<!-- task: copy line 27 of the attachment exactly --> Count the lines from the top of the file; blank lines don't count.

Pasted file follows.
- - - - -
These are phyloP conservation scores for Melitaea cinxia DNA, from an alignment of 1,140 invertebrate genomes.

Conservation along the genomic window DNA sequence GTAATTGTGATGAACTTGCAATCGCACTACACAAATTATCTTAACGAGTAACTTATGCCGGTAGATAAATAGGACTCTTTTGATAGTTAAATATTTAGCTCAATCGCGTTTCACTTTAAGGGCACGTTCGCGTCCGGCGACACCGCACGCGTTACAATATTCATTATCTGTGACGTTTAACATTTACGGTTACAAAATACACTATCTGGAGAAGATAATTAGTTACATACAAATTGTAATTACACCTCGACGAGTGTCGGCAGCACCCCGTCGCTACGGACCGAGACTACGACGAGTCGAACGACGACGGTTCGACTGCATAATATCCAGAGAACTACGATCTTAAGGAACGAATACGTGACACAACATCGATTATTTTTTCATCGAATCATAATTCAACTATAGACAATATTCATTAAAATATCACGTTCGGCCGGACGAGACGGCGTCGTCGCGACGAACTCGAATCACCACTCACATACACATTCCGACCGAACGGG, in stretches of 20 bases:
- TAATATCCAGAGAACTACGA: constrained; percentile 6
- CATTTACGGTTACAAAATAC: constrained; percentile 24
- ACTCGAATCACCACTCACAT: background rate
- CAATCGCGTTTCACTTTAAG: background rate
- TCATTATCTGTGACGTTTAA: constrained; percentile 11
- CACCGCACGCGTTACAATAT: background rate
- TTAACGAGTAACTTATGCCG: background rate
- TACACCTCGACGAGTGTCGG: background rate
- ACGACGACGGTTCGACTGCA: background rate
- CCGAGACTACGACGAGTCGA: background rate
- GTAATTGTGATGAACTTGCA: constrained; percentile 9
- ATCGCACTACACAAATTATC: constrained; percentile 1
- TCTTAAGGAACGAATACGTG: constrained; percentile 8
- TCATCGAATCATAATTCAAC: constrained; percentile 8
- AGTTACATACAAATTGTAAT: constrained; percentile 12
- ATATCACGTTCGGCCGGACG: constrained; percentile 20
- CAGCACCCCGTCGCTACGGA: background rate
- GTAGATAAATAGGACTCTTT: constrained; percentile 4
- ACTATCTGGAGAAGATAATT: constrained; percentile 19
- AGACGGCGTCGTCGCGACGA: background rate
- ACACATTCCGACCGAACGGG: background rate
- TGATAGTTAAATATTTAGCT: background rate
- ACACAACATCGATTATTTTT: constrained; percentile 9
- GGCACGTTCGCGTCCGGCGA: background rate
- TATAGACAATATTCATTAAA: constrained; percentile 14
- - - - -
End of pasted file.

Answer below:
- TATAGACAATATTCATTAAA: constrained; percentile 14